Saturday, December 19, 2009

Links Outside the Bottle 02

So I started this installment of Links Outside the Bottle with a touch of a monologue about what I’ve been up to this week, but the links portion turned out so long, I figure I ought to break the whole thing up into two posts so as not to bore you all to death. 

So, away with the link blogging and the rest of the stuff I’ll schedule for later!  Enjoy:

Discovered a cool web comic this week called Freewheel.  The Comic Tools Blog turned me onto it, and I found it to be quite a good comic.  I was hesitant to post a link here, because I want to start a Webcomics feature article on the blog, but, what the heck, that’s a lame reason not to share a link!  So check it out, and I’ll probably have another go at it in a web comics feature.  It’s not like I’m totally spoiling it what with such a small group of current readers anyway.

Illustration art posted an interesting article about conceptual art.  I remember struggling with it in art school quite a bit.  I’m a much more functional/pragmatic thinker when it comes to art.  Not that I can’t enjoy or appreciate conceptual art, but I get absolutely nothing out of creating it.  This proved rather rough when I had a BEGINNING sculpture teacher who, apparently, roamed from school to school teaching beginning sculpture classes.  It was a “thing” for him. 

Anyhow, the class seemed less about actual sculpture construction basics, and more about how good of a “concept” you came up with.  Ugh.   This meant, I could spend forever constructing something really cool, but if my concept wasn’t engaging, it was worth crap.  While other people could (literally) buy 10 lbs of pork on the way to school, plop it on the table, say something nice about it and get an A.  By the time the final project came, I was so frustrated with the class, that I just bought the ugliest lawn decorations I could find at Ross, put a garbage bag over it, and hung a sign on it that said free.  I was told I had a “break through,” and that my work was “very intelligent.”  After that critique period, another student, who had hammered a nail inside a suitcase so that it poked out the side, that got equal praise, came up to me and told me his was total BS too, and we had a good laugh about the whole thing.

Sorry tangent..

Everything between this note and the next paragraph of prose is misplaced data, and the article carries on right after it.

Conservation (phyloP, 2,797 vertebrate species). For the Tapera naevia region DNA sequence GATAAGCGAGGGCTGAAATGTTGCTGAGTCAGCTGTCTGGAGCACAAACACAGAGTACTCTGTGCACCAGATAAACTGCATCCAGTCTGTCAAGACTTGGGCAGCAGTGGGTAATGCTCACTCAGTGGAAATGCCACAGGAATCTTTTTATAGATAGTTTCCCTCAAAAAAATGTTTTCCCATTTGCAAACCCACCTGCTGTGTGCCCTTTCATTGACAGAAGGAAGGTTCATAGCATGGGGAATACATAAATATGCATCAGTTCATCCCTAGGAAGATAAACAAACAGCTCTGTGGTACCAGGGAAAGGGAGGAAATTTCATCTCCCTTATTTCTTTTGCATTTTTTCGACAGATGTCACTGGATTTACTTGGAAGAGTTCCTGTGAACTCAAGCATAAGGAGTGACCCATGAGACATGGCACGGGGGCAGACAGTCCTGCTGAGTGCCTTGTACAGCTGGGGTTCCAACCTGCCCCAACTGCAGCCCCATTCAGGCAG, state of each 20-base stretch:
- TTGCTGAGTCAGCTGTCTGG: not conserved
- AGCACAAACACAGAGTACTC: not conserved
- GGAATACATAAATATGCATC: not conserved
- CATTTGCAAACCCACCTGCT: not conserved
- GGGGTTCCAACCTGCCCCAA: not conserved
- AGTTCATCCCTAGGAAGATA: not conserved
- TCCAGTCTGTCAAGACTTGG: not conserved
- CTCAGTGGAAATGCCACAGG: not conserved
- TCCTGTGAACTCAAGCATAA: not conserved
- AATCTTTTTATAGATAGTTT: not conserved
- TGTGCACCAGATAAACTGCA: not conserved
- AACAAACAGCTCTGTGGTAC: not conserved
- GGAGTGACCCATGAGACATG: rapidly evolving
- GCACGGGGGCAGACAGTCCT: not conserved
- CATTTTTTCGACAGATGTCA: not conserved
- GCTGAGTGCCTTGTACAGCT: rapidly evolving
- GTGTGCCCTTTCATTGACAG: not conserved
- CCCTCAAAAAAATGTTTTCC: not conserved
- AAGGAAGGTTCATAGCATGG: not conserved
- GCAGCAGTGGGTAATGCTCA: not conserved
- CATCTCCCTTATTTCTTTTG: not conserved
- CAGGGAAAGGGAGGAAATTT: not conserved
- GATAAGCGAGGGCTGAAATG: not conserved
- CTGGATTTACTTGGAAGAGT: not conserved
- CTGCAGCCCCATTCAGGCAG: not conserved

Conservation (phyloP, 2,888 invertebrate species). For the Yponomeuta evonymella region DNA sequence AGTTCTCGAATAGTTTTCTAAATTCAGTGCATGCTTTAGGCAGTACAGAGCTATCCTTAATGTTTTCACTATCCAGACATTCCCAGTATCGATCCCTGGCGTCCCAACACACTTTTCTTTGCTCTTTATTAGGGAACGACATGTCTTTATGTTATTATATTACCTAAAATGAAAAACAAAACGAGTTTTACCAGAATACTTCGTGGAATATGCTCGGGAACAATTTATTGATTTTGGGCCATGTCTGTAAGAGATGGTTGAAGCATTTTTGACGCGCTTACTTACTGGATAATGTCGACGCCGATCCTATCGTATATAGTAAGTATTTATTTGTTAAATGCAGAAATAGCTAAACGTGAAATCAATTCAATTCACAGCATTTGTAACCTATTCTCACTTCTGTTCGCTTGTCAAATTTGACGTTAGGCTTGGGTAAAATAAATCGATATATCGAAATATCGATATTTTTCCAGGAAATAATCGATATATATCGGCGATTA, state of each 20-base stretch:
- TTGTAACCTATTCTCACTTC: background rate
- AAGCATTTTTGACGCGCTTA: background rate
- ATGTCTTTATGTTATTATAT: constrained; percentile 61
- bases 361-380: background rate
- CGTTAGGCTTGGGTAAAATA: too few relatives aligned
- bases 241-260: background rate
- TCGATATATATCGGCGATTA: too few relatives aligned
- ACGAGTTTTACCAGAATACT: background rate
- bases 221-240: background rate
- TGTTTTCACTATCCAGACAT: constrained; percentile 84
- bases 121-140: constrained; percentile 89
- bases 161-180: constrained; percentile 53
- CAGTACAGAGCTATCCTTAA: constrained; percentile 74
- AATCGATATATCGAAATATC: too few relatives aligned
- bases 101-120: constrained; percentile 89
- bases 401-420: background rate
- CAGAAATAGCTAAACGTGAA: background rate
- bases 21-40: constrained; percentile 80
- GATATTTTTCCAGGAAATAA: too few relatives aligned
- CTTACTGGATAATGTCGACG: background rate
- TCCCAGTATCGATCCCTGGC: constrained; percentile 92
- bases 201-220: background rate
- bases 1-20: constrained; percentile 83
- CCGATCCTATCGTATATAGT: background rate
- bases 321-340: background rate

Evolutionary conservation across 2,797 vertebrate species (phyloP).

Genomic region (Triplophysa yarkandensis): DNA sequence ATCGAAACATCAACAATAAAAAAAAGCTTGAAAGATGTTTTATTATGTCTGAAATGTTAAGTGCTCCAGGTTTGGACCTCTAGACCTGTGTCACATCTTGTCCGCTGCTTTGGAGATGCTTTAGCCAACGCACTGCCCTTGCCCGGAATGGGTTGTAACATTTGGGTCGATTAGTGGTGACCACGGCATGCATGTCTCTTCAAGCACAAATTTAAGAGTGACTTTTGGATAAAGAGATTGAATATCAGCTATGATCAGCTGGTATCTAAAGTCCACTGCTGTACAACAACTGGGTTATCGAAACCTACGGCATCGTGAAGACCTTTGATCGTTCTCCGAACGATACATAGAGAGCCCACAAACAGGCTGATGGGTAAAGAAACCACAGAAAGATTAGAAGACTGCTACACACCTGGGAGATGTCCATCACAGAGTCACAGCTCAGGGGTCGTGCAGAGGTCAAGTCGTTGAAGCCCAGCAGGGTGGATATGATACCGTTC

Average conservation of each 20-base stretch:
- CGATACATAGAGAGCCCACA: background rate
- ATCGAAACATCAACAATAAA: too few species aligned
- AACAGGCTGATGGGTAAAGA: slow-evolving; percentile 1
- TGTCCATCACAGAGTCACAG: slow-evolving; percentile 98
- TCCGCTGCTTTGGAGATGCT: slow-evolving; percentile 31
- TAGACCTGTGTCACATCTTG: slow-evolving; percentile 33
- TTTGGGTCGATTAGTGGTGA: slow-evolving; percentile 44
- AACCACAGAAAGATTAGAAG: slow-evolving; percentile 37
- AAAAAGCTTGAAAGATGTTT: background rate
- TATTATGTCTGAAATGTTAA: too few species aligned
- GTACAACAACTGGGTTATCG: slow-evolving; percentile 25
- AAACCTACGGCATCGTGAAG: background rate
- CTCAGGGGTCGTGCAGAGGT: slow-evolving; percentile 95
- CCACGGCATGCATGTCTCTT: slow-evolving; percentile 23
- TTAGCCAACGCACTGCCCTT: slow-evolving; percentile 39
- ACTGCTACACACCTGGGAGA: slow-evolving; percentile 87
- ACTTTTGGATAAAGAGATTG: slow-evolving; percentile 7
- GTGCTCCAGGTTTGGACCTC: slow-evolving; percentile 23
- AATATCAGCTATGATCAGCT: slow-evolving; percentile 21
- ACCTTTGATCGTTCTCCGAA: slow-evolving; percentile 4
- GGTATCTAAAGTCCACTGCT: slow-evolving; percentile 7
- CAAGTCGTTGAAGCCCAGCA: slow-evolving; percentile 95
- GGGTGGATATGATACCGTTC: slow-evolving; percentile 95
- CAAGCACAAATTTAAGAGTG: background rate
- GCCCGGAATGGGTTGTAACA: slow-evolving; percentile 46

So, in case you haven’t heard, Marvel announced a book this week called “Girl Comics” which, I gather, is an anthology by all female creators (100%).  Lots of good talent on the book, to be sure, but there’s also been a lot of controversy about why we even need a book like this, whether or not it “ghetto-izes” female creators, and how gender has become the selling point vs. the true accomplishments of the creators involved.  Whatever side you take, its likely become more of an argument than it ever needed to be, but just the same it makes good reading and Heidi over at the Beat does an excellent job covering/interpreting the whole mess.

Kinda gets me thinking, being the publisher/contributor of a book called Lady Fight, and all.  Though, I think our book can remain controversy free-- I think we have good female characters, and (as one reviewer pointed out) they all wear pants!

On that Frazetta story that I wrote a bit about last week, it seems there’s further “shocking” developments reported at the Beat.  An interesting story where there’s been a bit of a family dispute which came to a head when Frank Frazetta Jr. was “stealing” an estimated $20 million worth of paintings from the family museum/gallery.  Or so his siblings say.  Now a notary has come forward to state that Frank Sr. had transferred the power of attorney from the other siblings to Frank Jr.  But still, the whole thing seems suspicious.  Time will tell, I suppose!

Finally, not so much a news item, but a fantastic read anyway:  The Comics Journal has a great conversation between Dave Gibbons and Frank Quietly.  They discuss all kinds topics from editing “then and now,”  the development of UK vs. American cartoonists, and just good art in general.  These are a couple of comics’ greats, and we’re lucky to be living in a time when such a conversation is available to read.  Check it out.

Well that’s it for links this week. 

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